Bill To Severely Punish Nigerian Looters Gains Ground. Activists Want Those Who Steal N1 Billion And Above To Die In Prison

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A bill in the House of Representatives seeking to severely punish Nigerians who steal public funds is receiving support, with an anti-corruption group recommending that those who steal a billion naira and above be punished even further with life imprisonment.

President Muhammadu Buhari, who came to power in 2015 warning that if Nigeria does not kill corruption, corruption would kill Nigeria, met with the Speaker of the House of Representatives, Mr. Yakubu Dogara, on Monday.

Mr. Buhari has been fighting corruption tooth and nail but trials take years and accused criminals often exploit the weakness of the law to buy themselves time and freedom.

The proposed amendment is seeking to make things hard for those who steal and easy for those who investigate those who loot public money.

The Centre for Anti-Corruption and Open Leadership, CACOL, in a statement on Monday sent to THE SIMON ATEBA NEWS welcomed and commended the steps being taken by the Nigerian House of Representatives (HOR) on four consolidated bills seeking to strengthen the Economic and Financial Crimes Commission, EFCC, as the fight against corruption surges on.

Mr. Debo Adeniran, who spoke on behalf of the Centre said, “It is indeed impressive to see to the HOR taking practical steps to disencumber the fight against corruption. We had always called for amendments to some of our laws which apparently are not restrictive enough to deter or debar people from engaging in corrupt practices.”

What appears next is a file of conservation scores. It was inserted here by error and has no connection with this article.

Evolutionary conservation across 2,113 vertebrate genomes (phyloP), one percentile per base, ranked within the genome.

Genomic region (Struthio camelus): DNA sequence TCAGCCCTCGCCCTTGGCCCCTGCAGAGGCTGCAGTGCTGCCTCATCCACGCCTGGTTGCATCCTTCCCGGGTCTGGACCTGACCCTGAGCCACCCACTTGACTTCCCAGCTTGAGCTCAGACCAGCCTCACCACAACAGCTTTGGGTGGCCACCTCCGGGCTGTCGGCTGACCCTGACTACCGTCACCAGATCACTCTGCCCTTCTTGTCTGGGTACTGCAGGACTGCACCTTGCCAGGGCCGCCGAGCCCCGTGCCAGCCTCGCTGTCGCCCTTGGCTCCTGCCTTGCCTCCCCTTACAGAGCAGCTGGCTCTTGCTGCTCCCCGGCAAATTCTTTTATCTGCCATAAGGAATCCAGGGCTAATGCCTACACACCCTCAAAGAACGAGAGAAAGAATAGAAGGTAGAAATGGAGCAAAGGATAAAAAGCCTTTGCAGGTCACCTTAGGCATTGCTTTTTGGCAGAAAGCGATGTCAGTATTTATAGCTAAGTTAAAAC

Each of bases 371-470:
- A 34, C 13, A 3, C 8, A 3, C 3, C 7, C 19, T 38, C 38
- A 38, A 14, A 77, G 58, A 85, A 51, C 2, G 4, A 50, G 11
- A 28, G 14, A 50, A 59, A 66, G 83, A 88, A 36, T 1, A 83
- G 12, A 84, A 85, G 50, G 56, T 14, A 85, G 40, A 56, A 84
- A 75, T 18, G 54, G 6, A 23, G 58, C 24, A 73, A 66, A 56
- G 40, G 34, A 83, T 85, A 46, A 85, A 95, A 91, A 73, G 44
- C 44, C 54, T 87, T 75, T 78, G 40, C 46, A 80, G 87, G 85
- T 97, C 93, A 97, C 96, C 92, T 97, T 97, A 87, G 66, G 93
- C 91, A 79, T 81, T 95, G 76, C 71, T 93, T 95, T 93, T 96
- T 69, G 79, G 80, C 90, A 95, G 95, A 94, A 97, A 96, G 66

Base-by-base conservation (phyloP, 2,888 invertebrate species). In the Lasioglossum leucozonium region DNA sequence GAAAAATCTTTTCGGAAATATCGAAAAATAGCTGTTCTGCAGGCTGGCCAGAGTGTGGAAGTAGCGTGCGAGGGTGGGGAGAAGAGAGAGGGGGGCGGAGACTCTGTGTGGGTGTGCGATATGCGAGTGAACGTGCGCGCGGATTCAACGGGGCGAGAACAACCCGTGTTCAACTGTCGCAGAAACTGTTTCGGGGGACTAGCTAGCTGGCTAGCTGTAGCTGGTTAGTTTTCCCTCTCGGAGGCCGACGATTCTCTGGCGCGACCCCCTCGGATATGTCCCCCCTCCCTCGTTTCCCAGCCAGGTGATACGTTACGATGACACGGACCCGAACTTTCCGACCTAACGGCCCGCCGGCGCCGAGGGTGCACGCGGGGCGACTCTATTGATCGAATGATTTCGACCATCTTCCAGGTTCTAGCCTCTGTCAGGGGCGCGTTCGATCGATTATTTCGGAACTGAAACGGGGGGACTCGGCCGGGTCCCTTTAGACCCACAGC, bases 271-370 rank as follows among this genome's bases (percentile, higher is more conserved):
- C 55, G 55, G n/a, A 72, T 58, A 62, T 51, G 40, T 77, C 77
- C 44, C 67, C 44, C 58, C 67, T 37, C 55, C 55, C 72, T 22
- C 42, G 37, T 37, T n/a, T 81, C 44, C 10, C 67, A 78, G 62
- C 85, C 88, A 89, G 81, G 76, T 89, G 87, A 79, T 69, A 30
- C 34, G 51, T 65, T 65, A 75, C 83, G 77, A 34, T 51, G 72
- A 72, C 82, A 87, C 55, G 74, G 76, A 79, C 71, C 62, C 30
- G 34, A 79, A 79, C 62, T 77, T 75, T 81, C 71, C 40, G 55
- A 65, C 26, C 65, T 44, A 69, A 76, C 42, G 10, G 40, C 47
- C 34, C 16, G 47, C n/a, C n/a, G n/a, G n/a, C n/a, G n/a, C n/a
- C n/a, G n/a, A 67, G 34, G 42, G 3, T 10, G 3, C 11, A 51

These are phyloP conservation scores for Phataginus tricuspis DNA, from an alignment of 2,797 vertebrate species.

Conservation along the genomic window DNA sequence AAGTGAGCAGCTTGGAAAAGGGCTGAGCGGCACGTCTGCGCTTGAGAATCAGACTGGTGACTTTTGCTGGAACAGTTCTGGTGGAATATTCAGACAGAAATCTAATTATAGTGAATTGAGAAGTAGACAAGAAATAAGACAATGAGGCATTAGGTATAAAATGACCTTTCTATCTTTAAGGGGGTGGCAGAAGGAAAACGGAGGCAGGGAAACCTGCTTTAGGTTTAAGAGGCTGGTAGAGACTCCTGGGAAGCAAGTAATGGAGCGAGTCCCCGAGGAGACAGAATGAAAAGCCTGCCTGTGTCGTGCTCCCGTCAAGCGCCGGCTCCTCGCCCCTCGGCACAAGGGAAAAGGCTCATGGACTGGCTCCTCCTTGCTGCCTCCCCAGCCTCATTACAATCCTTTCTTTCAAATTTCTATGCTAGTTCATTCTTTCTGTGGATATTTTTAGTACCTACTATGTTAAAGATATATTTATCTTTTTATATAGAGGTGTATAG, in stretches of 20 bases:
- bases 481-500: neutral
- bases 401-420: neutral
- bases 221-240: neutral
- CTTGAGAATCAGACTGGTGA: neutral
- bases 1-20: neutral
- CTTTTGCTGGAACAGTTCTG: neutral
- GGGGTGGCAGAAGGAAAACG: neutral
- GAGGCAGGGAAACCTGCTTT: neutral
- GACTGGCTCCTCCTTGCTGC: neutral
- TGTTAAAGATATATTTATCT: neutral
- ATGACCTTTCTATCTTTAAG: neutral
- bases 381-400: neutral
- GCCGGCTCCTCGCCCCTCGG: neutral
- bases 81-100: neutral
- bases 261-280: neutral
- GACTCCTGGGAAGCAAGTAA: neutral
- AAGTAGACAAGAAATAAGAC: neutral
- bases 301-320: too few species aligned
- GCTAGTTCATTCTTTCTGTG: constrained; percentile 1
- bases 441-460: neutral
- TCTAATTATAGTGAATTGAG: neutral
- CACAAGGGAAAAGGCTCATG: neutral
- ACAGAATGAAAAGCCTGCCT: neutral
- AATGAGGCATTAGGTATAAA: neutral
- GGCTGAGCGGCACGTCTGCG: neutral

“Some of these laws actually pamper corrupt tendencies and encumber the progress of the anti-corruption drive leading to corruption criminals wriggling through the labyrinths of the judicial and enforcement systems to evade justice willfully.”

The bills before the House are seeking to strengthen the Economic and Financial Crimes Commission, EFCC, in combating economic and financial crimes.

They also seek to shield the agency from undue interference by the Presidency and for its financial autonomy.

Part of what is expected to from the amendments is that convicts of corruption crimes shall serve an imprisonment of a term not less than 20 years amd have their loots, accounts or investment forfeited to the government.

Mr. Adeniran who is the Chairman of CACOL said:

“At this period when the Senate has become a house of tragic comedy based on the pro-corruption character of the leadership and a large chunk of the membership of the Upper Chamber, it is indeed refreshing to see the HOR attempting to focus on matters worthy of attention than inanities.”

“We call for expeditious actions towards the enactment of the bills into law. We add that President Muhammadu Buhari must ensure that stolen funds so far recovered by the government are not looted back by the incurably corrupt elements that are clearly still lurking around in very powerful positions in the present government.”

“CACOL had consistently called for life imprisonment for convicts that stole any amount above 1 billion naira, and that such big thieves should be made to work diligently for their own upkeep while in prison via whatever skills they possessed previously or has been able to learn behind the bars. For us, 20 years maximum imprisonment is not enough, particularly for those corrupt elements who remained recalcitrant and impenitent during trials, those that consciously made the country to expend undue energy, resources and time before their conviction.”

“They should be used as objects to educate the young, the youth and all when they go on excursion to the prisons. Seeing former corrupt leaders in such situation will certainly serve to deter the potentially corrupt. And assets traced to such convicts should be deemed to be proceeds of corruption and confiscated by the Nigerian state,”

Mr. Adeniran commended the war against corruption thus far but added that recovered funds should not be stolen; rather they should be channelled back to the original projects or purposes for which they were meant.

“In cases where the original projects have been fixed, such funds should be put in Treasury Single Account (TSA) and used for other important needs of the nation. It would a double tragedy if recovered funds/loots end-up getting re-looted. The processes involved in the recovery must be made transparent and accountable.”

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